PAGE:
From films noirs to spy flicks, “The Thin Man” to “Lost in Translation,” the nightcap has long figured on the silver screen—and therefore in our collective consciousness—as a symbol of glamour, a pretext for romance, a driver of intrigue, a means to repose. Thanks to Bogie, Bond, and even Leslie Nielsen, we understand it as a concept. But can we define it as a specific drink?
The short answer is “no.” The long answer, however, is far more interesting, as acclaimed spirits writer Kara Newman discovered while researching her new book, “Nightcap: More Than 40 Cocktails to Close Out Any Evening.”
As she explained to me in an interview, by the mid-19th century, the use of the word “nightcap” had evolved to mean not just a hat one wears to bed, but also any beverage likewise “intended to cap off your night.” So while the earliest collection of recipes she found, an Oxford University publication from 1835, lists specific concoctions that certainly qualify—“flips and toddies and drinks enriched with eggs and cream, a lot of very comforting drinks”—the definition in her view “really stems from context more than a particular drink. It might mean, ‘Come back to my place.’ It might mean, ‘Let’s stay here; I’m having a marvelous time, and I’m not ready to go home yet.’”
In addition to its role in those scenarios, Newman identified two other, more practical parts a nightcap traditionally plays: as a substitute for dessert and as an aid to digestion. She divided her book into four sections accordingly.
The Pick Me Up
A nightcap that’s meant to provide one last burst of energy should be “stronger and a little more bracing,” said Newman. “There might be some caffeine involved. There might be something in the drink that might provoke conversation”—or prolong it. Case in point: The Storm King, a play on the Scotch-based Rob Roy with Bénédictine, walnut liqueur, angostura bitters, and three brandied cherries “to nibble on while you’re talking.”
By contrast, the ideal bedtime nightcap should be “calming rather than stimulating,” Newman observed. Lower in alcohol and often served warm, it’s also likely to contain “some functional element for aiding sleep,” such as herbal tea or honey. One of her favorites has the added advantage of utter simplicity: The Open & Shut combines 1.5 ounces of Amaro Lucano with .5 ounces of cognac, plus an optional citrus peel for garnish, and that’s it. “You don’t have to shake it or stir it; just pour it into a glass and give it a little swirl by the fireplace,” she said.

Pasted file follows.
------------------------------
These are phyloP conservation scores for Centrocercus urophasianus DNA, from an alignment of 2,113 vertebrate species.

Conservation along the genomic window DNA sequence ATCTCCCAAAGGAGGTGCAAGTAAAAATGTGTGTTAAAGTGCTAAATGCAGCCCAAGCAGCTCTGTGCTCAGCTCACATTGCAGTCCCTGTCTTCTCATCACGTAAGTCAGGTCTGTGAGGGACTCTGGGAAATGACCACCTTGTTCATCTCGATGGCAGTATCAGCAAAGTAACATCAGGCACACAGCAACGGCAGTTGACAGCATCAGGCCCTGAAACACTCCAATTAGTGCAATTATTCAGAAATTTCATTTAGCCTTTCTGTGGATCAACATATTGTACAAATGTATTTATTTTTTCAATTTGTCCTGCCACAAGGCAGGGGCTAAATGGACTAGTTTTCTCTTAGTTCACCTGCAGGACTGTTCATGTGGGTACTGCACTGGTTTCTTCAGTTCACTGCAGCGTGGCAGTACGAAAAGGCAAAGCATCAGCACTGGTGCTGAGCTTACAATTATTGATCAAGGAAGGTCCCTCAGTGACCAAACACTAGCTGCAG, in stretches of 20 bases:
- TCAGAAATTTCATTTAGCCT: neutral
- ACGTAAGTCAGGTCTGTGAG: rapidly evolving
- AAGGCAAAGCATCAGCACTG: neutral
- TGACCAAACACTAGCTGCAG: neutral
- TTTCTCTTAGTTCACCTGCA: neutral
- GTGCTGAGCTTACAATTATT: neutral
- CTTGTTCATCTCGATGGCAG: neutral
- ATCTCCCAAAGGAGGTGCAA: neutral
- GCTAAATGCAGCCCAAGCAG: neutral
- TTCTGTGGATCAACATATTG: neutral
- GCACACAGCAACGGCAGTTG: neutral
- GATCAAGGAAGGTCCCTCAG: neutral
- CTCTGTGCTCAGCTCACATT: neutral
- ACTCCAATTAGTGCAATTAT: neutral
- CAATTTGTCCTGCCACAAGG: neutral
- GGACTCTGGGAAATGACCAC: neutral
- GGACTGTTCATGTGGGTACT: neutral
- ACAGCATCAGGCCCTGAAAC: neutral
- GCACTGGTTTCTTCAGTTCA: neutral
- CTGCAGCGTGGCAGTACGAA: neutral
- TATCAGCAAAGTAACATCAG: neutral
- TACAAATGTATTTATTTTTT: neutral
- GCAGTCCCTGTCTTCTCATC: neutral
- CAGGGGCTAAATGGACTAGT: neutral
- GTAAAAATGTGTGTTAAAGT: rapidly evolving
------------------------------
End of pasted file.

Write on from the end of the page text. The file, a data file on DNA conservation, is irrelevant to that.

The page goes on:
The Bitter End
Speaking of amaro, the bittersweet Italian liqueur figures prominently throughout the book, but it takes its star turn in the chapter on digestive nightcaps. Historically, Newman explained, amaro was made by apothecaries and prescribed as medicines to settle the stomach; to this day, amaro producers follow “very elaborate secret recipes” involving any number of botanicals and bittering agents.
The results vary wildly—they can be invigorating or relatively mellow, intensely herbal or fruity, even savory or smoky. I’m particularly fond of Cynar, famously made with artichokes, which appears in the Amari-O Brothers cocktail along with Santa Maria al Monte amaro, Cocchi Americano (an aromatized aperitif wine), and maraschino liqueur.
The Sweet Treat
Nightcaps that double as dessert “might contain cream, chocolate, or something nutty—they’re weightier and more decadent,” said Newman. Her book includes variations on classics like the grasshopper and the brandy Alexander, as well as an update on the amaretto sour.
Building a Nightcap-Friendly Bar
Ultimately, then, the nightcap is defined less by what’s in the glass than when it’s served and why. Still, Newman didn’t hesitate when I asked her what she’d recommend to home bartenders looking to stock up on the essentials.
“I can boil that down to three bottles,” she said. “One is going to be a strong brown spirit. Brown spirits are very comforting, with lovely layers of caramel and vanilla and toffee and spice. For me, it would be Armagnac, but it might be a whiskey, it might be an aged rum.”
Add to that an amaro and a sweet vermouth of your choice, and you’ve got all the makings of a do-it-yourself nightcap; so long as they’re good quality, you can sip them straight or mix them as you please. In fact, Newman added, “My cheater nightcap right now is combining whatever brown spirit I have on hand with whatever amaro I have on hand, 50-50, in a rocks glass.”
- 2 ounces blended Scotch whiskey
- .5 ounces nocino (walnut liqueur)
- .25 ounces Bénédictine
- 3 dashes Angostura bitters
- 3 brandied cherries for garnish (see recipe below)
In mixing glass, stir together the Scotch, nocino, Bénédictine, and bitters with ice. Strain into a coupe glass. Garnish with brandied cherries.
- .5 cup sugar
- .5 cup water
- .25 teaspoon pure almond extract
- .5 cup dried cherries
- .5 cup brandy, such as cognac, plus more as needed
In a small saucepan over medium heat, combine the sugar and water. Bring to a rolling boil, stirring until the sugar is dissolved. Lower the heat to a simmer and stir in the almond extract and cherries. Allow to simmer, uncovered, for 5 to 7 minutes. Remove from the heat, add the brandy, and let cool.
Transfer the cherries to a mason jar or other container with a lid. Add more brandy to cover the cherries, if needed. Store in the refrigerator tightly covered for up to 2 weeks.
Recipes reprinted from “Nightcap” by Kara Newman with permission by Chronicle Books, 2018.